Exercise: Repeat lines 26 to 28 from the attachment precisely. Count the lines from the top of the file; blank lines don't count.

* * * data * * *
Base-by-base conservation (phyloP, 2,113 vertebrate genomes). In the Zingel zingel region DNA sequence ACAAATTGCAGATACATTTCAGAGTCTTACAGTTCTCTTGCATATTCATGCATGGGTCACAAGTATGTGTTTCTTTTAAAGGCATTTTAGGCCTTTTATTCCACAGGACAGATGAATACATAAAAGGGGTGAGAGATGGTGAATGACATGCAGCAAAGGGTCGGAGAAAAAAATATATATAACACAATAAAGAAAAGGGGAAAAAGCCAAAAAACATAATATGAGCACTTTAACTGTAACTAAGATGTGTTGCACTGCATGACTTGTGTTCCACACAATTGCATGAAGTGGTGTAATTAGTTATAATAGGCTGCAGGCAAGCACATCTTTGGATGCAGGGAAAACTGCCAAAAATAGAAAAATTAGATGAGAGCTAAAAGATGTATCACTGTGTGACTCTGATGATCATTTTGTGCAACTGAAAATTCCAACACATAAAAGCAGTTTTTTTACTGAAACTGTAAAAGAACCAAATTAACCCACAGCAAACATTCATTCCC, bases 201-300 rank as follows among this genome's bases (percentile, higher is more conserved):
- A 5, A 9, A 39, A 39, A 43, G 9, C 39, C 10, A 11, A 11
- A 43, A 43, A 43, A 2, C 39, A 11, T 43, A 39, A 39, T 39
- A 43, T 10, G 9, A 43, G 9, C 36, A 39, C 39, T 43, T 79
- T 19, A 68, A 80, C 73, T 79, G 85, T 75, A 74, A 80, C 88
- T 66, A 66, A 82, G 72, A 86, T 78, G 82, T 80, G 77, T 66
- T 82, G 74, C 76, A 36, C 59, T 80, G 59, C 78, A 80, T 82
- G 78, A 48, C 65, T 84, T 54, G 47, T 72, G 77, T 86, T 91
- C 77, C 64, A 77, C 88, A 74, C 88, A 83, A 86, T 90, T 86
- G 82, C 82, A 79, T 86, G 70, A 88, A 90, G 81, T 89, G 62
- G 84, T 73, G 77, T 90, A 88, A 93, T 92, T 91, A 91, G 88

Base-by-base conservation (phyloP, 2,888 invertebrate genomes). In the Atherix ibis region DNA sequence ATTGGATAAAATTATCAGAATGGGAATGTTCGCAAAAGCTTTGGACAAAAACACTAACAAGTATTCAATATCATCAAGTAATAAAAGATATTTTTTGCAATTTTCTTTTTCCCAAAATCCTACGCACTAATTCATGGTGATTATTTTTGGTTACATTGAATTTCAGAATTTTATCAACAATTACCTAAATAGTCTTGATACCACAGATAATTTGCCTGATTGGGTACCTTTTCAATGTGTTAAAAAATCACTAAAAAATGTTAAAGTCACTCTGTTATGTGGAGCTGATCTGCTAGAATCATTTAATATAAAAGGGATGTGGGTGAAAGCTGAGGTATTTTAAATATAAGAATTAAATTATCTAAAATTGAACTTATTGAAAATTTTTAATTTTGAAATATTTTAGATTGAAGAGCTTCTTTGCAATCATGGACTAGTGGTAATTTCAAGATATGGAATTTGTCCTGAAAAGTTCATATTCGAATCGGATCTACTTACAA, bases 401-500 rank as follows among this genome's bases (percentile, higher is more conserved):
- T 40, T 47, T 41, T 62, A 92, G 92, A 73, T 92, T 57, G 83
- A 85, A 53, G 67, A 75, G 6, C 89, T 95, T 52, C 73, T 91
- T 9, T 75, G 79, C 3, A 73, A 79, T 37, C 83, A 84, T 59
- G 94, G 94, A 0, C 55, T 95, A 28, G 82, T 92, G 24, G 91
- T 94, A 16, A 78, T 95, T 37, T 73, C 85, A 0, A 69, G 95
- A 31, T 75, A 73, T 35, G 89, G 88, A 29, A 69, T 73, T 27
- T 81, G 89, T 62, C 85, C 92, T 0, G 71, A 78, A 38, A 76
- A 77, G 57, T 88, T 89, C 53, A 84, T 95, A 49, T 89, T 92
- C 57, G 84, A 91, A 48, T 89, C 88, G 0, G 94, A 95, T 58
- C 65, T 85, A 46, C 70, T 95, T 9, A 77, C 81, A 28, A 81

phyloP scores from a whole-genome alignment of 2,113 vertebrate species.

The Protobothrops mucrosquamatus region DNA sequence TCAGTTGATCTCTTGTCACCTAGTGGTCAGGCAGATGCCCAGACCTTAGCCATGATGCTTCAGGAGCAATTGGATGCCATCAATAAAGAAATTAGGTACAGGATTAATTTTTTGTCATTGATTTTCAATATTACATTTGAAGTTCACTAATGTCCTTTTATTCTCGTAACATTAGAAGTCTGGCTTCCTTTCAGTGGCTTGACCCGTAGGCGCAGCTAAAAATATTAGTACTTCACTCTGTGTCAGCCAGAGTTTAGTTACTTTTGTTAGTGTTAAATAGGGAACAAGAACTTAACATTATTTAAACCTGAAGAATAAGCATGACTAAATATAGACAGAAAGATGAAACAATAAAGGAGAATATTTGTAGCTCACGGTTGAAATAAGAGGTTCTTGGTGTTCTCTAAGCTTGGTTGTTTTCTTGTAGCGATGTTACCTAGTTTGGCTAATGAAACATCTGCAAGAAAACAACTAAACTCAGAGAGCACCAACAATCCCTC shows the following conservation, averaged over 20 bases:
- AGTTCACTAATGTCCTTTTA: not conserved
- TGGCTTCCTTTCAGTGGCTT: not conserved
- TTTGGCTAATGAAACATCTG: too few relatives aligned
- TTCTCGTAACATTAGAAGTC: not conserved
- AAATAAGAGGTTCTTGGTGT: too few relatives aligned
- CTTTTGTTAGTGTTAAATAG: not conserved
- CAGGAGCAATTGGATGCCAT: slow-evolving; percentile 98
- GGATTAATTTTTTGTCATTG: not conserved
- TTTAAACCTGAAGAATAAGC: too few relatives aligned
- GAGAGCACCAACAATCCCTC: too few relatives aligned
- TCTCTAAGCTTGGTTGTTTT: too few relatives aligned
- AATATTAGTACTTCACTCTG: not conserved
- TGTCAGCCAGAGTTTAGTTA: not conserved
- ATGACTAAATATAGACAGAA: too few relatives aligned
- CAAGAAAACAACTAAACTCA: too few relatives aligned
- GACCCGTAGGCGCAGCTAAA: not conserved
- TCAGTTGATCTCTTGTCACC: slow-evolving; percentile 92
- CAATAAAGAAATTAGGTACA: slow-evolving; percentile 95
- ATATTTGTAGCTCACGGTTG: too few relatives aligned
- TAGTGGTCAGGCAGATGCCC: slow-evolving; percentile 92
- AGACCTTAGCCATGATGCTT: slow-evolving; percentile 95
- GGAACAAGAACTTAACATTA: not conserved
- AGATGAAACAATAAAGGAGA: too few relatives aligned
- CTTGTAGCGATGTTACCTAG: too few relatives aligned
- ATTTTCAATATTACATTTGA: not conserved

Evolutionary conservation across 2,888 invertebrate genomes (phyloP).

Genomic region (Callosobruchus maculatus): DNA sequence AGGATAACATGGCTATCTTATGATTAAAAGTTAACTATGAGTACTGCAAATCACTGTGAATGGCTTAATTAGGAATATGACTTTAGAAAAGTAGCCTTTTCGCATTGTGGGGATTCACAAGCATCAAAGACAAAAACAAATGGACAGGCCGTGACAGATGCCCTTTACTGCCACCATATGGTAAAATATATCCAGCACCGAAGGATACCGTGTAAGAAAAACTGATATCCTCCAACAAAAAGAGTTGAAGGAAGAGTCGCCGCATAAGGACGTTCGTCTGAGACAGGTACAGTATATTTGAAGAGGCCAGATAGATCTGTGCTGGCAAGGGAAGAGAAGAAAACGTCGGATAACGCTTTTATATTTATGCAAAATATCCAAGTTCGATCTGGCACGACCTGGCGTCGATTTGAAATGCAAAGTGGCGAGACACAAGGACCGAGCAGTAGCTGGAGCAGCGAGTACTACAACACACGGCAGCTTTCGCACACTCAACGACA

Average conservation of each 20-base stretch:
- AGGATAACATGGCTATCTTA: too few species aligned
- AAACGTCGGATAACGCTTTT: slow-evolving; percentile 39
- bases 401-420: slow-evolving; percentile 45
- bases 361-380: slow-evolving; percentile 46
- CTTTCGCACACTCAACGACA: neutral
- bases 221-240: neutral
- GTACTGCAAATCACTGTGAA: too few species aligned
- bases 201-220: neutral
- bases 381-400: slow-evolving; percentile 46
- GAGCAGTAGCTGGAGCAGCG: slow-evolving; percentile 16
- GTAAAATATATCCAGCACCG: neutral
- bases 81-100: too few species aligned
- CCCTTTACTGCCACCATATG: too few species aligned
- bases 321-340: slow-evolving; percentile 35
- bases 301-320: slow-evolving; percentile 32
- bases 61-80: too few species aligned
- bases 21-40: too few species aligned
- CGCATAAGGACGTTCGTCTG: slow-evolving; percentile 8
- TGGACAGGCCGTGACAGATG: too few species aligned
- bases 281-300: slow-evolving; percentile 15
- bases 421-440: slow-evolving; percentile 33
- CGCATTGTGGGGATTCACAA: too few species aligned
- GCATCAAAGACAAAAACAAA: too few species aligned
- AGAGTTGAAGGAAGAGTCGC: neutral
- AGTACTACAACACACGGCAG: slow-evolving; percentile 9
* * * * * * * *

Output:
- TGGCTTCCTTTCAGTGGCTT: not conserved
- TTTGGCTAATGAAACATCTG: too few relatives aligned
- TTCTCGTAACATTAGAAGTC: not conserved